After an uneventful two-way jump with a friend, this skydiver deployed his canopy and spent approximately 25 seconds messing around with his slider. Once he finally collapsed the slider and grabbed his toggles, he looked ahead and saw a canopy heading STRAIGHT towards him! Somehow, the jumpers (bodies) didn’t collide — but their canopies sure did. They were very lucky because that type of head-on collision could have resulted in serious injury or death.
The jumper explained that the group behind him was jumping from full altitude for the first time, were supposed to give a ten second delay, and were supposed to pull 100 meters (approx. 300 ft) higher than his group. If that second group didn’t give enough delay and didn’t pull at the right altitude, that could have been the issue.
It’s possible that this jumper and his friend were drifting up jump run. Based on canopy size, and their difficulties staying together after letting go of each other in freefall, they were likely newer jumpers and it’s possible they drifted towards the group that got out after them. The opposite is also possible; the second group could have flown down jump run towards these two.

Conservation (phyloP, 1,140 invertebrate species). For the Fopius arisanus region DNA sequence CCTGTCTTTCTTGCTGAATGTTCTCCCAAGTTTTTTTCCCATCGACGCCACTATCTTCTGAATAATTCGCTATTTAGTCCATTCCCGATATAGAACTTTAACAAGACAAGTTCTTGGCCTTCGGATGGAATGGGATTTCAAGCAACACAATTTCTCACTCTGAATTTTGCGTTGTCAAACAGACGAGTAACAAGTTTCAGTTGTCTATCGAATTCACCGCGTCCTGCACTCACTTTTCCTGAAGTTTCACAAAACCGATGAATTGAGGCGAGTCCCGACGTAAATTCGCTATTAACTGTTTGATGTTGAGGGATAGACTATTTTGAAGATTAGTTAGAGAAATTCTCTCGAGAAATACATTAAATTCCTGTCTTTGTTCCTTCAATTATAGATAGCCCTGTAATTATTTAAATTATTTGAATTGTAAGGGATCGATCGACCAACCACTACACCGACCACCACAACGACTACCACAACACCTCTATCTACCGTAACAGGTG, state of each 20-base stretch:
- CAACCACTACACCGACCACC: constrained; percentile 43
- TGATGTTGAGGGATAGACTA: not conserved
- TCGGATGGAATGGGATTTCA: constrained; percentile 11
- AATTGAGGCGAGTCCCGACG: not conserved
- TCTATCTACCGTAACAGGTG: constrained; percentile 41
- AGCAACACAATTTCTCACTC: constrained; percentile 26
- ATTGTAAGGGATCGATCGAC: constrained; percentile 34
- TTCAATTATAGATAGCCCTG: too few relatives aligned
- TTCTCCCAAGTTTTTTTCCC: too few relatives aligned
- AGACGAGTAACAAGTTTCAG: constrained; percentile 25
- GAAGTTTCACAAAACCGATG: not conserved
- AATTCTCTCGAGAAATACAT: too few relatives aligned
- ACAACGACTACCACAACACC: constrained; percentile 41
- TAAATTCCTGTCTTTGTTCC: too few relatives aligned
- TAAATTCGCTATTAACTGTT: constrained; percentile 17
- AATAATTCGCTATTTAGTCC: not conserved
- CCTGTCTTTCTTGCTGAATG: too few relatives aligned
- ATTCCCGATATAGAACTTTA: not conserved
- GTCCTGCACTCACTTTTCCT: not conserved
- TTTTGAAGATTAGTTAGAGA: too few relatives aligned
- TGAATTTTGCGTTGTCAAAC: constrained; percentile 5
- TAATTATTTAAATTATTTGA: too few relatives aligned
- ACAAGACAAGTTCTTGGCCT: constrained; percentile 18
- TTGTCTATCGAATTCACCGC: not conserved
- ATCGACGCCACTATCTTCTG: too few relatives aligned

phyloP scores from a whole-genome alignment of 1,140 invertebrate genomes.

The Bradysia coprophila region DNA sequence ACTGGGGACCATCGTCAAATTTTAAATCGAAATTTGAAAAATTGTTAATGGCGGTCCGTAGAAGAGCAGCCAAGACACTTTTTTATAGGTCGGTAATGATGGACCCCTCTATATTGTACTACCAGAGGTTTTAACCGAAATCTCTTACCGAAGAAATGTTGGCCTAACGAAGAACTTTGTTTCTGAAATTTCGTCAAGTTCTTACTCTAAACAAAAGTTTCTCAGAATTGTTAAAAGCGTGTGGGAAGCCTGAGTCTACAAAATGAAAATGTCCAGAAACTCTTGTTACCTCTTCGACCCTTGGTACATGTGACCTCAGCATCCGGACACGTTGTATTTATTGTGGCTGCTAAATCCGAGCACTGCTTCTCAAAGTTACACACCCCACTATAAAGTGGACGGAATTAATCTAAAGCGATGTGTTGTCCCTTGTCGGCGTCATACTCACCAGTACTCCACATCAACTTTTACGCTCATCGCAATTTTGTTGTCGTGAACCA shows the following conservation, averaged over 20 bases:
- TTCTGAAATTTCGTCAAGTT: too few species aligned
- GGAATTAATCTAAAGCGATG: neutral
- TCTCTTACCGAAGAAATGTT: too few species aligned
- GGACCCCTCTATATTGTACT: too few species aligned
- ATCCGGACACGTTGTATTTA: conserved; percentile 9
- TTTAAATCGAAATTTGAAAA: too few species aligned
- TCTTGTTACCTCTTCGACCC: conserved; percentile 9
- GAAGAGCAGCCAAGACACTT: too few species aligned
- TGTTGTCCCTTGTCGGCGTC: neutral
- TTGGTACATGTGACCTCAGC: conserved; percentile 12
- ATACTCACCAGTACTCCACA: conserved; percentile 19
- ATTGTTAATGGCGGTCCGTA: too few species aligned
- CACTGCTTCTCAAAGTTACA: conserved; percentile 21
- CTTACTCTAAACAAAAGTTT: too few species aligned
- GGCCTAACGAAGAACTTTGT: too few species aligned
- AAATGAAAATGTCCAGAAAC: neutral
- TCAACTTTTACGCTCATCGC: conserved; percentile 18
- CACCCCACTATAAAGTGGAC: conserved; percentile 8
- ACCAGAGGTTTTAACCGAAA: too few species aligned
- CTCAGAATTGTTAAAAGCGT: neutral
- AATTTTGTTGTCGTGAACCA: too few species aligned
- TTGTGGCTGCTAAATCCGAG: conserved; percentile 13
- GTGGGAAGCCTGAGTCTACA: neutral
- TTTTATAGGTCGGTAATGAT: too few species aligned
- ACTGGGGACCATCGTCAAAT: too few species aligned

This jumper noted that this was his first time jumping this canopy (beer!) and he wasn’t familiar with how to collapse the slider. He was the first to admit that he became preoccupied with the slider, and it resulted in him not paying attention to his surroundings.
Exit delay is something that even more experienced jumpers mess up because, especially in the heat of the moment, it’s easy to get excited and rush the count. Instead of going “One… two… three… four…” some folks go “ONE!TWO!THREE!FOUR!” and jump. One way to prevent that is by counting on your fingers. The manual act of holding up your hand in front of your face and seeing the fingers coming up can prevent you from rushing out of the plane.
When you’re a newer jumper, It’s easy to get confused about what direction the plane is flying and what direction you should be flying to avoid going up or down jump run. One of the most surefire ways to make sure you’re aware of it is by reviewing an overhead map on the ground before you even get into the plane. Many, if not most, dropzones mark the direction of jump run. And, if they don’t, just ask!
Taking 25-ish seconds to collapse a slider and unstow his toggles could have gotten this jumper killed because he was too busy messing around with his gear to remain aware of what was happening around him. He could have avoided this by asking his rigger to explain what was different with his new canopy compared to his old one, and by having them demonstrate how to stow his slider quickly and efficiently.